In September, the upper house of Japan’s National Diet approved legislation already passed by the lower house that, for the first time since 1945, would let Japanese troops fight overseas. Far from signaling the start of larger changes to the country’s long-standing pacifist position, however, the legislation stirred up impassioned opposition—especially opposition from unexpected sources. This may very well be the high-water mark from which Prime Minister Abe’s intention to reform Japan’s defense program recedes.
Demographics, it turns out, provide an unexpected explanation to the backlash against the national security legislation and the sudden turnaround in public backing for the Abe administration. Throughout the summer of 2015 thousands gathered in protest around the National Diet building calling for Abe’s resignation and an end to security bills that they believe could eventually entangle Japan into a war of someone else’s doing. Many of the protests were spearheaded by proactive youth—previously seen as apathetic to political issues—hearkening back to the 1960s student demonstrations against the U.S.-Japanese security treaty. Those protests ironically occurred under the premiership of Nobusuke Kishi, Abe’s grandfather, who was forced to resign.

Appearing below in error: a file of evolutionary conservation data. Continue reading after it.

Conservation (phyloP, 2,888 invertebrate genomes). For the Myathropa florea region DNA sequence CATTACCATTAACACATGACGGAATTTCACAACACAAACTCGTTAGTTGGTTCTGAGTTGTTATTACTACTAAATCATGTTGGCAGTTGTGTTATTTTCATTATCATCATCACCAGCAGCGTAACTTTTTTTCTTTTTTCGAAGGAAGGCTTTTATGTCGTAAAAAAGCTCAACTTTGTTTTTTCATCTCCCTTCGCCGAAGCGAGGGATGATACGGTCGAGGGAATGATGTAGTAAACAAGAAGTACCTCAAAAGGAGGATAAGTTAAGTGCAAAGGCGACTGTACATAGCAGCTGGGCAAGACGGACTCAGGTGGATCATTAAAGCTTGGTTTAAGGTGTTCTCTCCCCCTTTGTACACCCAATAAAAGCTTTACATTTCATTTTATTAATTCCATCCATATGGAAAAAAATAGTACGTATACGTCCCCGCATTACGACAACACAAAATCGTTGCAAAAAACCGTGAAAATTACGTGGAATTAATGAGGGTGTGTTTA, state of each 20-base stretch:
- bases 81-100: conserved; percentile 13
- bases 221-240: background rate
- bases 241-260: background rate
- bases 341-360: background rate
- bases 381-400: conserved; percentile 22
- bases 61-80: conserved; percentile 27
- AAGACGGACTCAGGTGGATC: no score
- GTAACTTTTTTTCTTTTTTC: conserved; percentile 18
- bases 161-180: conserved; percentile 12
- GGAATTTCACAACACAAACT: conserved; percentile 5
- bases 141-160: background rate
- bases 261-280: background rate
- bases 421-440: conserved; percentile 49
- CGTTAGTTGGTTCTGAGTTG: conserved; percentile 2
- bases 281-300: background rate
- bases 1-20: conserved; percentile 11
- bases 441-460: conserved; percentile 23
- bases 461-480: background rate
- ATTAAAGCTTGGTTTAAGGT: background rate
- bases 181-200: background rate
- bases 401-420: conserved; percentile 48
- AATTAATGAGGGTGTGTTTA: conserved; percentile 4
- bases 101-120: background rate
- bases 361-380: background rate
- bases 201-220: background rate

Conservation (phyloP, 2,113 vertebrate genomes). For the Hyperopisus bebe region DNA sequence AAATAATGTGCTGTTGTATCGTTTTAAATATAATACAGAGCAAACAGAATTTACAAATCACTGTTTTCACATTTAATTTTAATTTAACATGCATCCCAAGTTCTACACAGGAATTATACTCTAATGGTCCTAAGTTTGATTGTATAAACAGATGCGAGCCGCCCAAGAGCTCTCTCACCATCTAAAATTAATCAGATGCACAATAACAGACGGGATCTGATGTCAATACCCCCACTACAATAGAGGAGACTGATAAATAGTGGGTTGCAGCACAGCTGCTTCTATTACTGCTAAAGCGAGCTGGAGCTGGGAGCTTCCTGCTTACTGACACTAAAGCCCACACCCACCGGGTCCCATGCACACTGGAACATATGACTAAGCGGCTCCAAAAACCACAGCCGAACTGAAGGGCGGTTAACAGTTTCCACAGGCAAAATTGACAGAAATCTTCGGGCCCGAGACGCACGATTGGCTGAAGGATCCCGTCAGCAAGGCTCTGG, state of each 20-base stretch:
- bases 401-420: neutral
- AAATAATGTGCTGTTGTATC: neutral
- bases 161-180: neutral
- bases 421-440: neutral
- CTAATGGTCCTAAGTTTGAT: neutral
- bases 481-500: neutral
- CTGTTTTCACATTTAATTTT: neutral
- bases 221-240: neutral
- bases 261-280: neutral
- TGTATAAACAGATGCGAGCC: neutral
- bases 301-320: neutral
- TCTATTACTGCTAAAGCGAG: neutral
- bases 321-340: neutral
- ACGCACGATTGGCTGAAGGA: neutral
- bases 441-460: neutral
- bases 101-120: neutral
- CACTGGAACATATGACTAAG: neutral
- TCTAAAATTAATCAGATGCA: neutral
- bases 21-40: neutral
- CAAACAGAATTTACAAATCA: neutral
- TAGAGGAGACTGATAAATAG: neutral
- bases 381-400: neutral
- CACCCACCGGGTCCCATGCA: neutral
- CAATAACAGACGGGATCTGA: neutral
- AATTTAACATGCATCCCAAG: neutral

Undeniably, explanations coming from Abe’s administration were poor, doing little to assuage the people’s concern. Furthermore, public distrust escalated when, despite media surveys confirming that an overwhelming majority of the constitutional-law scholars believe the bills to be unconstitutional, the legislation was pushed through parliament. Abe’s statements from his first spell as prime minister in 2007, declaring that he intends to usher in a “departure from the postwar regime,” have also added to the impression that the security bills are revolutionary. In reality, however, the legislation is no more than evolutionary.